Many of the information people post on their social networking websites are surprisingly private information. If I “stalk” a person with a Facebook or Instagram account, I could find out more about them than what their parents may know.
This phenomenon of opening up the private space to the public is becoming more common than ever. And often, social networking website use their user’s information to customize their settings to fit an individual’s interests and needs. However, is it okay for companies to use private information to do social experiment without their users’ consent?
Last week, OKCupid, a widely used online dating website, published an article on their blog page titled, “We Experiment on Human Beings!” They confessed that they tweaked people’s match percentages, profile pictures, etc. The results were interesting and provided a different perspective on the online dating culture. I personally have not yet affiliated myself with online dating, but if I found out I was one of OkCupid’s rats they experimented on, I would not be pleased. Especially if some of the matches they suggested was a horrible dates.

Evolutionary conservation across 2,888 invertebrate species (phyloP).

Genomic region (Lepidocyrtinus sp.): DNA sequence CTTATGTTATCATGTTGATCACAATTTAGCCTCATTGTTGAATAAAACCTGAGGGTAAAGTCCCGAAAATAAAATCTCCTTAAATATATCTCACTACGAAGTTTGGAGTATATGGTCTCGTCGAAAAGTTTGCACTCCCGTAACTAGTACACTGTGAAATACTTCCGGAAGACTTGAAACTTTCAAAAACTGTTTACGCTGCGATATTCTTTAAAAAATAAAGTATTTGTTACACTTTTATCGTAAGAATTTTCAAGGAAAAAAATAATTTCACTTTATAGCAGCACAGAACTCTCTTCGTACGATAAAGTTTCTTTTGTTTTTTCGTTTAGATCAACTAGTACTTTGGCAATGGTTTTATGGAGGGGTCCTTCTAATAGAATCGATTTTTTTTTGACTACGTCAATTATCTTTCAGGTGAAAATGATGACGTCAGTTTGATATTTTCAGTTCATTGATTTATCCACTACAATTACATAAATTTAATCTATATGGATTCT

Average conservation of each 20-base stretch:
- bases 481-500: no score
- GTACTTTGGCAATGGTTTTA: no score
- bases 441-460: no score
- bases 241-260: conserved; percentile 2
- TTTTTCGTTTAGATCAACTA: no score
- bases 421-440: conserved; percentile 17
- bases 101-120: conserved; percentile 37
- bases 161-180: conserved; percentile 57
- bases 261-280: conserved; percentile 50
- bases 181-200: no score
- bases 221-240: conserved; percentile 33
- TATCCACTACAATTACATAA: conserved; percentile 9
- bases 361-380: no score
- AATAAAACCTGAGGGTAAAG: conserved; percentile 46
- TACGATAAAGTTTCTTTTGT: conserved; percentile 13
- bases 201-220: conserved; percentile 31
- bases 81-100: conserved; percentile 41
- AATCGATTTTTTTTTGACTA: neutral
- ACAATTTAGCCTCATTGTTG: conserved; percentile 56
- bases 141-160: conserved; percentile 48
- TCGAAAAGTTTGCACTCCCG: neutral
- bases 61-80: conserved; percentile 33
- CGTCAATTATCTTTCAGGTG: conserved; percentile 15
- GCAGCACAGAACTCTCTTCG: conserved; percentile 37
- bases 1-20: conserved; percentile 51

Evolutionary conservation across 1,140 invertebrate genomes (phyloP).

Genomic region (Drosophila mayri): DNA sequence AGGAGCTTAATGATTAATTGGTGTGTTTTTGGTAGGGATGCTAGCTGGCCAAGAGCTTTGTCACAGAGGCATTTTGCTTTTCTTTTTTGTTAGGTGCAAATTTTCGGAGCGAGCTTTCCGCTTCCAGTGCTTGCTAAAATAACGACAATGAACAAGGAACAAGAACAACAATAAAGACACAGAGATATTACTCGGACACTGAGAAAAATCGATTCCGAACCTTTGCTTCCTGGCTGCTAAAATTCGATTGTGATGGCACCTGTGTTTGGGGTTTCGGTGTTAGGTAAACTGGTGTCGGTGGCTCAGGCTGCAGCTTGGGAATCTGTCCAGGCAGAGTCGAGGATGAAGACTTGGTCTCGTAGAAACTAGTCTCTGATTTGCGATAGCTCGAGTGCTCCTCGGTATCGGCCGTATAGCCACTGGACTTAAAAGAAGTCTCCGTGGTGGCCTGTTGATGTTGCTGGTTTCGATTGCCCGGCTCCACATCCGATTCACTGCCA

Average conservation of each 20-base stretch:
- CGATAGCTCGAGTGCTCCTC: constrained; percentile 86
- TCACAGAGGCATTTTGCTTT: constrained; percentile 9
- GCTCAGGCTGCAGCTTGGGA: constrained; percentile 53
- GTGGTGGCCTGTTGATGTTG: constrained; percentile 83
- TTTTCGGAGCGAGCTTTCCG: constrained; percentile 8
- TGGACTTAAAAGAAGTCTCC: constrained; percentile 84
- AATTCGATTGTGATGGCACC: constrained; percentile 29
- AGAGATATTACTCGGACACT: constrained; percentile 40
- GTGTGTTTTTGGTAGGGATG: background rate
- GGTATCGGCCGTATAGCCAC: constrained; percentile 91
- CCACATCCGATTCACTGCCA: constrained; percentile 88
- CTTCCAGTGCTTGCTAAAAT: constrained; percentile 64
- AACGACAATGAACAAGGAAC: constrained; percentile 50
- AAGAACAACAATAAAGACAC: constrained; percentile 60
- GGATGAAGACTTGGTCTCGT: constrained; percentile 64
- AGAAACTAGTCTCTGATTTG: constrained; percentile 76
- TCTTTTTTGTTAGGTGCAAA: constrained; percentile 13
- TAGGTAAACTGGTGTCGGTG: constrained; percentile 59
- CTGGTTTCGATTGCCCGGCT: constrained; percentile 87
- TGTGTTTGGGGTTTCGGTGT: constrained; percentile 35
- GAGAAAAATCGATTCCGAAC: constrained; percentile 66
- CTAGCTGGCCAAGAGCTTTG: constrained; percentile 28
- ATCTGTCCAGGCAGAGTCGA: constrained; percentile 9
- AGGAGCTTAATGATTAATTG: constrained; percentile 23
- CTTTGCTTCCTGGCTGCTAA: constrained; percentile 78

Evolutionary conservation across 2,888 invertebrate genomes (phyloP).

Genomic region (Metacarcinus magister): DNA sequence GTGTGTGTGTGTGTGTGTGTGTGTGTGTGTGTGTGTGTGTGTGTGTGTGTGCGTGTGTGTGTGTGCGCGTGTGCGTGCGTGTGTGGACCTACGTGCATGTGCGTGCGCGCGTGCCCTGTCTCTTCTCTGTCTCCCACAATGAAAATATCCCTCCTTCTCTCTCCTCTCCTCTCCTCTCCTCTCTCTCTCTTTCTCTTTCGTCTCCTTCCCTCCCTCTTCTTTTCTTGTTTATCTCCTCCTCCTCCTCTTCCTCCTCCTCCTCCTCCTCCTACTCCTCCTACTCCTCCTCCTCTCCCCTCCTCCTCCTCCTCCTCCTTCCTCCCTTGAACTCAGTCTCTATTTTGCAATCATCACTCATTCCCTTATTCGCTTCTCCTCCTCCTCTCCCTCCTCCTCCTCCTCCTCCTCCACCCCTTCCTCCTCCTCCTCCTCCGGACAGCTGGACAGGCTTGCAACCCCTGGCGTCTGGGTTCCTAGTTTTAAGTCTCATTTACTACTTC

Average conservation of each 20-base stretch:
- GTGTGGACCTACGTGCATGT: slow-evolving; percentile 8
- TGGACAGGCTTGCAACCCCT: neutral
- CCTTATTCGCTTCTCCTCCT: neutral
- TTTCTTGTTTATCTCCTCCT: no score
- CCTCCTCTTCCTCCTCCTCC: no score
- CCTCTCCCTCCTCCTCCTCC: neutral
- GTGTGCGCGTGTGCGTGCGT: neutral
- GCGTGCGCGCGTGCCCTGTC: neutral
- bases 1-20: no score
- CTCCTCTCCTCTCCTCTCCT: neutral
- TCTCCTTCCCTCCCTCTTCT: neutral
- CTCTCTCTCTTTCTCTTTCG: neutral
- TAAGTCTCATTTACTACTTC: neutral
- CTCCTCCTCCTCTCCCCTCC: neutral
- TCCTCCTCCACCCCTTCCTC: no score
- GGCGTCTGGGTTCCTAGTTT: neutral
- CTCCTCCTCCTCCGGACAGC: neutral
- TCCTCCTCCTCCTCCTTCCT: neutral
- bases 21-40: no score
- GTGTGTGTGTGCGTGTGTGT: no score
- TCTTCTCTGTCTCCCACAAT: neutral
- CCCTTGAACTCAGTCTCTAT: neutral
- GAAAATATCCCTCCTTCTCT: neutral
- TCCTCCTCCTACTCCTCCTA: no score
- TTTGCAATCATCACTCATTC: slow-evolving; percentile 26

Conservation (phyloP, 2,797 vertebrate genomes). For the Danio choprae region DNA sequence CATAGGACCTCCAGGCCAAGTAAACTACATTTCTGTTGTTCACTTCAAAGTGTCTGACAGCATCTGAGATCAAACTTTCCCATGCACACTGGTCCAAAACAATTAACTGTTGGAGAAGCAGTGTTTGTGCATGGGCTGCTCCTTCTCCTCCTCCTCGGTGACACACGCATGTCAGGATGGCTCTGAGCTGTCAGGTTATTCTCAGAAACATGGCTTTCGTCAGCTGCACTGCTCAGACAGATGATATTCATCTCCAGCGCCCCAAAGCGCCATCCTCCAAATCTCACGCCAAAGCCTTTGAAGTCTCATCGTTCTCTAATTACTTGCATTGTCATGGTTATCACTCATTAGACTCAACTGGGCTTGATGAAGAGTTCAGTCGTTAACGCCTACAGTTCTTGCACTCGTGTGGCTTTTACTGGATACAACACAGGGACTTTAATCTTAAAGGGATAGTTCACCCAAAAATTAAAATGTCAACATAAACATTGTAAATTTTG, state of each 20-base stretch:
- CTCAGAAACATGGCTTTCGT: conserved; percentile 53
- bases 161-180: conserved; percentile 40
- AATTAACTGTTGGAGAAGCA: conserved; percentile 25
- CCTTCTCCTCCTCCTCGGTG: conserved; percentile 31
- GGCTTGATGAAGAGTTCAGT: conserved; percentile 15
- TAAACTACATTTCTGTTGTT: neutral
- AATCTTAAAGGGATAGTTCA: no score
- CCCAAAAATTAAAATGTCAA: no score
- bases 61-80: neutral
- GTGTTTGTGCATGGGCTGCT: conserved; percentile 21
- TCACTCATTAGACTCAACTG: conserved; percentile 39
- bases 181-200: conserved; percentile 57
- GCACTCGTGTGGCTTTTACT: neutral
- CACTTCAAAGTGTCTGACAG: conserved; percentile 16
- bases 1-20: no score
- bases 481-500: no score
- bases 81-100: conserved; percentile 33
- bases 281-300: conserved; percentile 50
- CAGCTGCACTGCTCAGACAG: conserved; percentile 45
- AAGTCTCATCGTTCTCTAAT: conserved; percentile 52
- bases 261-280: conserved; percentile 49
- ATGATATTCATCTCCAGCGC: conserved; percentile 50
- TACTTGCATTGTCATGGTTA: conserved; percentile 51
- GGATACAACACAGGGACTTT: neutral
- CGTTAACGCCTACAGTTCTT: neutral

In class, online dating was mentioned by one of my classmates when we talked about “media scares.” This method of forming romantic relationships is very different from what earlier generations would consider a date. However, this blog allowed me to think about the frightening fact that a corporation knows more about you than you, and they have the power to tweak the information you provide for their advantage. A couple of months ago, Facebook also had an issue with manipulating their user’s Newsfeeds.
Habermas mentions that in order to have “private sphere”, the “public sphere” must first exist. But is it possible for Habermas’ “private sphere” to fade away? Also, if you were one of those people who were experimented by OkCupid, would you be outraged or casually accept what they did? Would you react differently if it were Facebook or Twitter?